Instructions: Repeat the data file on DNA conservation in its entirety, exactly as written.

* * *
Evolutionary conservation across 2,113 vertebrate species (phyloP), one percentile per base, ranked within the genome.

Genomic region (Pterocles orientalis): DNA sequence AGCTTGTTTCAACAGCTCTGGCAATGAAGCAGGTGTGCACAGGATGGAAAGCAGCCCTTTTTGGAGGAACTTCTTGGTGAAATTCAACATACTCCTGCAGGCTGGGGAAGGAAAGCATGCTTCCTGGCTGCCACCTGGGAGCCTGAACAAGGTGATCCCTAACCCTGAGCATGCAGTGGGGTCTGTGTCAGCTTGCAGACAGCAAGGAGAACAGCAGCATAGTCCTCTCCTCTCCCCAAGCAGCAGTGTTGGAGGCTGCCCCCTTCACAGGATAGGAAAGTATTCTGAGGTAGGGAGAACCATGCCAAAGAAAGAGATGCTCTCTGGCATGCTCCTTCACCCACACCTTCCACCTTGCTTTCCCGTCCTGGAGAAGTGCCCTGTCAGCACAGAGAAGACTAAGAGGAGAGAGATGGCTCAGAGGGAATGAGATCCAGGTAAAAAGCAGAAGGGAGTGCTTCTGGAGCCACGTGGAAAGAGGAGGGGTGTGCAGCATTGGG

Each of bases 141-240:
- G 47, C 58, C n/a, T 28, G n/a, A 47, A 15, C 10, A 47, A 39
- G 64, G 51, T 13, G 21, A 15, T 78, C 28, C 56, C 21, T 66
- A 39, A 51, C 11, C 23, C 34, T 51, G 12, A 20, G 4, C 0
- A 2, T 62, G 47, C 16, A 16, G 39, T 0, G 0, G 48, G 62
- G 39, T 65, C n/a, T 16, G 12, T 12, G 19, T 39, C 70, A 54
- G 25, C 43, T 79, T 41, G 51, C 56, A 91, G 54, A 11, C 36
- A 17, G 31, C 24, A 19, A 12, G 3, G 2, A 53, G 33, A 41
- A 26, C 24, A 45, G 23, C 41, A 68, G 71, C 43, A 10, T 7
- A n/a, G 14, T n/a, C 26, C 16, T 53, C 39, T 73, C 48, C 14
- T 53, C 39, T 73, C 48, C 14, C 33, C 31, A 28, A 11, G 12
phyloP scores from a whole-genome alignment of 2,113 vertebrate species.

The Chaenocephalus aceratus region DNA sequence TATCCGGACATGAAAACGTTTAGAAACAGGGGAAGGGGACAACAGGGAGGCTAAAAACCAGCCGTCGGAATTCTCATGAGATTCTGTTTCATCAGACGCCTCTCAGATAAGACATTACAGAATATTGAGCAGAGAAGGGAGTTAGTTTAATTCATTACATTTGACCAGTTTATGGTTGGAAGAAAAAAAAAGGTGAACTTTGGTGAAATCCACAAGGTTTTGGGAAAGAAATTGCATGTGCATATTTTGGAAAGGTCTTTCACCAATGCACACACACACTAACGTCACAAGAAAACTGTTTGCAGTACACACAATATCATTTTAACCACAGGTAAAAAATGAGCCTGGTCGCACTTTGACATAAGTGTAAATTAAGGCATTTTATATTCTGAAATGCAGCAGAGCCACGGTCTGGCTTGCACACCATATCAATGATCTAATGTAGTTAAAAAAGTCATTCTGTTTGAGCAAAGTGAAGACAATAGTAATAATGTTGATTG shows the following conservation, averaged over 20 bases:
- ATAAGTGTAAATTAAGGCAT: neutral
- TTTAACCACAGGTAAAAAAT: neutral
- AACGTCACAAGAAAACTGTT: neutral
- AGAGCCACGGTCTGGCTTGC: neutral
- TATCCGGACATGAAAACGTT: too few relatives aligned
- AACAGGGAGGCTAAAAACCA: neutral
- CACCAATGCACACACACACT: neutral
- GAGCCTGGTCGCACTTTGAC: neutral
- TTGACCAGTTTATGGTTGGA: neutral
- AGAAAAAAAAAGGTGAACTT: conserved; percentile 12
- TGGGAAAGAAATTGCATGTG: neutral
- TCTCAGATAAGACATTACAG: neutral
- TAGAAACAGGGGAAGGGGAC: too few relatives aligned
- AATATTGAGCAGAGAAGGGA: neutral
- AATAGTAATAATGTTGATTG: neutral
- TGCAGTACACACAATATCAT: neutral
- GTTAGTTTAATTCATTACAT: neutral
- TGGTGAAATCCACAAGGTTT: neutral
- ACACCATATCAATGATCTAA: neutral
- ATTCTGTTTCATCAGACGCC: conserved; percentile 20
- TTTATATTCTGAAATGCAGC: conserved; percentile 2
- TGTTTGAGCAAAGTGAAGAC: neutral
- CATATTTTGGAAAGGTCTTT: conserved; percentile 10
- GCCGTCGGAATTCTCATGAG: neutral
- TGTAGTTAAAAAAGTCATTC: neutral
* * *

Evolutionary conservation across 2,113 vertebrate species (phyloP), one percentile per base, ranked within the genome.

Genomic region (Pterocles orientalis): DNA sequence AGCTTGTTTCAACAGCTCTGGCAATGAAGCAGGTGTGCACAGGATGGAAAGCAGCCCTTTTTGGAGGAACTTCTTGGTGAAATTCAACATACTCCTGCAGGCTGGGGAAGGAAAGCATGCTTCCTGGCTGCCACCTGGGAGCCTGAACAAGGTGATCCCTAACCCTGAGCATGCAGTGGGGTCTGTGTCAGCTTGCAGACAGCAAGGAGAACAGCAGCATAGTCCTCTCCTCTCCCCAAGCAGCAGTGTTGGAGGCTGCCCCCTTCACAGGATAGGAAAGTATTCTGAGGTAGGGAGAACCATGCCAAAGAAAGAGATGCTCTCTGGCATGCTCCTTCACCCACACCTTCCACCTTGCTTTCCCGTCCTGGAGAAGTGCCCTGTCAGCACAGAGAAGACTAAGAGGAGAGAGATGGCTCAGAGGGAATGAGATCCAGGTAAAAAGCAGAAGGGAGTGCTTCTGGAGCCACGTGGAAAGAGGAGGGGTGTGCAGCATTGGG

Each of bases 141-240:
- G 47, C 58, C n/a, T 28, G n/a, A 47, A 15, C 10, A 47, A 39
- G 64, G 51, T 13, G 21, A 15, T 78, C 28, C 56, C 21, T 66
- A 39, A 51, C 11, C 23, C 34, T 51, G 12, A 20, G 4, C 0
- A 2, T 62, G 47, C 16, A 16, G 39, T 0, G 0, G 48, G 62
- G 39, T 65, C n/a, T 16, G 12, T 12, G 19, T 39, C 70, A 54
- G 25, C 43, T 79, T 41, G 51, C 56, A 91, G 54, A 11, C 36
- A 17, G 31, C 24, A 19, A 12, G 3, G 2, A 53, G 33, A 41
- A 26, C 24, A 45, G 23, C 41, A 68, G 71, C 43, A 10, T 7
- A n/a, G 14, T n/a, C 26, C 16, T 53, C 39, T 73, C 48, C 14
- T 53, C 39, T 73, C 48, C 14, C 33, C 31, A 28, A 11, G 12
phyloP scores from a whole-genome alignment of 2,113 vertebrate species.

The Chaenocephalus aceratus region DNA sequence TATCCGGACATGAAAACGTTTAGAAACAGGGGAAGGGGACAACAGGGAGGCTAAAAACCAGCCGTCGGAATTCTCATGAGATTCTGTTTCATCAGACGCCTCTCAGATAAGACATTACAGAATATTGAGCAGAGAAGGGAGTTAGTTTAATTCATTACATTTGACCAGTTTATGGTTGGAAGAAAAAAAAAGGTGAACTTTGGTGAAATCCACAAGGTTTTGGGAAAGAAATTGCATGTGCATATTTTGGAAAGGTCTTTCACCAATGCACACACACACTAACGTCACAAGAAAACTGTTTGCAGTACACACAATATCATTTTAACCACAGGTAAAAAATGAGCCTGGTCGCACTTTGACATAAGTGTAAATTAAGGCATTTTATATTCTGAAATGCAGCAGAGCCACGGTCTGGCTTGCACACCATATCAATGATCTAATGTAGTTAAAAAAGTCATTCTGTTTGAGCAAAGTGAAGACAATAGTAATAATGTTGATTG shows the following conservation, averaged over 20 bases:
- ATAAGTGTAAATTAAGGCAT: neutral
- TTTAACCACAGGTAAAAAAT: neutral
- AACGTCACAAGAAAACTGTT: neutral
- AGAGCCACGGTCTGGCTTGC: neutral
- TATCCGGACATGAAAACGTT: too few relatives aligned
- AACAGGGAGGCTAAAAACCA: neutral
- CACCAATGCACACACACACT: neutral
- GAGCCTGGTCGCACTTTGAC: neutral
- TTGACCAGTTTATGGTTGGA: neutral
- AGAAAAAAAAAGGTGAACTT: conserved; percentile 12
- TGGGAAAGAAATTGCATGTG: neutral
- TCTCAGATAAGACATTACAG: neutral
- TAGAAACAGGGGAAGGGGAC: too few relatives aligned
- AATATTGAGCAGAGAAGGGA: neutral
- AATAGTAATAATGTTGATTG: neutral
- TGCAGTACACACAATATCAT: neutral
- GTTAGTTTAATTCATTACAT: neutral
- TGGTGAAATCCACAAGGTTT: neutral
- ACACCATATCAATGATCTAA: neutral
- ATTCTGTTTCATCAGACGCC: conserved; percentile 20
- TTTATATTCTGAAATGCAGC: conserved; percentile 2
- TGTTTGAGCAAAGTGAAGAC: neutral
- CATATTTTGGAAAGGTCTTT: conserved; percentile 10
- GCCGTCGGAATTCTCATGAG: neutral
- TGTAGTTAAAAAAGTCATTC: neutral